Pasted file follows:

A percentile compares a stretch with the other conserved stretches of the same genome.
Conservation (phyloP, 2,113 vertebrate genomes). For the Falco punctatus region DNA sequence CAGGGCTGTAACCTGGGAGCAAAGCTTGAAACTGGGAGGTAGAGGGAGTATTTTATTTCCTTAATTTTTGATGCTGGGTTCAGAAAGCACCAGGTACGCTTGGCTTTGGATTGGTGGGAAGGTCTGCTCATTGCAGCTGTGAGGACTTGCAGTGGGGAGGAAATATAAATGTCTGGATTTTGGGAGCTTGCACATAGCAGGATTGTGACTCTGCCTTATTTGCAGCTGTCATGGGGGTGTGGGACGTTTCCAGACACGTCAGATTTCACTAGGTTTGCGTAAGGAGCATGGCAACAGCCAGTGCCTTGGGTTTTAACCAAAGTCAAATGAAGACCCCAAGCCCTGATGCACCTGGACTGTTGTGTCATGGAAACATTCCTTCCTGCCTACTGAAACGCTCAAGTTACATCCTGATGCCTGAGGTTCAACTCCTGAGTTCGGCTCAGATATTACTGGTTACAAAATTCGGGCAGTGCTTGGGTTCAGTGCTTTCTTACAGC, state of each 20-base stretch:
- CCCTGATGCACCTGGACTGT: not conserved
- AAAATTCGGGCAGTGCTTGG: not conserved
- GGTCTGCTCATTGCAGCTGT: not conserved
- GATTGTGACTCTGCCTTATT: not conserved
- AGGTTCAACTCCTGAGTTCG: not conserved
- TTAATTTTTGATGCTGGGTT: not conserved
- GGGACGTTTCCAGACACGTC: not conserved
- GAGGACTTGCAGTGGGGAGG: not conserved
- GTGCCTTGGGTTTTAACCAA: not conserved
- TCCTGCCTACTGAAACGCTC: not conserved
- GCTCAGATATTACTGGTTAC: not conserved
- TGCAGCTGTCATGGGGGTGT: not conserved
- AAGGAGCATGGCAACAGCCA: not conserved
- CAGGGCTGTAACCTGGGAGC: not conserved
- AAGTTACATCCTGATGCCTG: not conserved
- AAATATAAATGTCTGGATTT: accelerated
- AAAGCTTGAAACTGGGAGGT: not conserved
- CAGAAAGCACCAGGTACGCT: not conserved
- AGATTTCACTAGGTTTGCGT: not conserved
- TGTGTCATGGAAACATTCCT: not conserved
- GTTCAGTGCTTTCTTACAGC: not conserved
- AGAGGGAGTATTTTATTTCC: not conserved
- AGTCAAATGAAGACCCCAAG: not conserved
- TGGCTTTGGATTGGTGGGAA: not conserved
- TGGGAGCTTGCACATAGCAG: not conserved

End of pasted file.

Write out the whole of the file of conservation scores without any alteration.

A percentile compares a stretch with the other conserved stretches of the same genome.
Conservation (phyloP, 2,113 vertebrate genomes). For the Falco punctatus region DNA sequence CAGGGCTGTAACCTGGGAGCAAAGCTTGAAACTGGGAGGTAGAGGGAGTATTTTATTTCCTTAATTTTTGATGCTGGGTTCAGAAAGCACCAGGTACGCTTGGCTTTGGATTGGTGGGAAGGTCTGCTCATTGCAGCTGTGAGGACTTGCAGTGGGGAGGAAATATAAATGTCTGGATTTTGGGAGCTTGCACATAGCAGGATTGTGACTCTGCCTTATTTGCAGCTGTCATGGGGGTGTGGGACGTTTCCAGACACGTCAGATTTCACTAGGTTTGCGTAAGGAGCATGGCAACAGCCAGTGCCTTGGGTTTTAACCAAAGTCAAATGAAGACCCCAAGCCCTGATGCACCTGGACTGTTGTGTCATGGAAACATTCCTTCCTGCCTACTGAAACGCTCAAGTTACATCCTGATGCCTGAGGTTCAACTCCTGAGTTCGGCTCAGATATTACTGGTTACAAAATTCGGGCAGTGCTTGGGTTCAGTGCTTTCTTACAGC, state of each 20-base stretch:
- CCCTGATGCACCTGGACTGT: not conserved
- AAAATTCGGGCAGTGCTTGG: not conserved
- GGTCTGCTCATTGCAGCTGT: not conserved
- GATTGTGACTCTGCCTTATT: not conserved
- AGGTTCAACTCCTGAGTTCG: not conserved
- TTAATTTTTGATGCTGGGTT: not conserved
- GGGACGTTTCCAGACACGTC: not conserved
- GAGGACTTGCAGTGGGGAGG: not conserved
- GTGCCTTGGGTTTTAACCAA: not conserved
- TCCTGCCTACTGAAACGCTC: not conserved
- GCTCAGATATTACTGGTTAC: not conserved
- TGCAGCTGTCATGGGGGTGT: not conserved
- AAGGAGCATGGCAACAGCCA: not conserved
- CAGGGCTGTAACCTGGGAGC: not conserved
- AAGTTACATCCTGATGCCTG: not conserved
- AAATATAAATGTCTGGATTT: accelerated
- AAAGCTTGAAACTGGGAGGT: not conserved
- CAGAAAGCACCAGGTACGCT: not conserved
- AGATTTCACTAGGTTTGCGT: not conserved
- TGTGTCATGGAAACATTCCT: not conserved
- GTTCAGTGCTTTCTTACAGC: not conserved
- AGAGGGAGTATTTTATTTCC: not conserved
- AGTCAAATGAAGACCCCAAG: not conserved
- TGGCTTTGGATTGGTGGGAA: not conserved
- TGGGAGCTTGCACATAGCAG: not conserved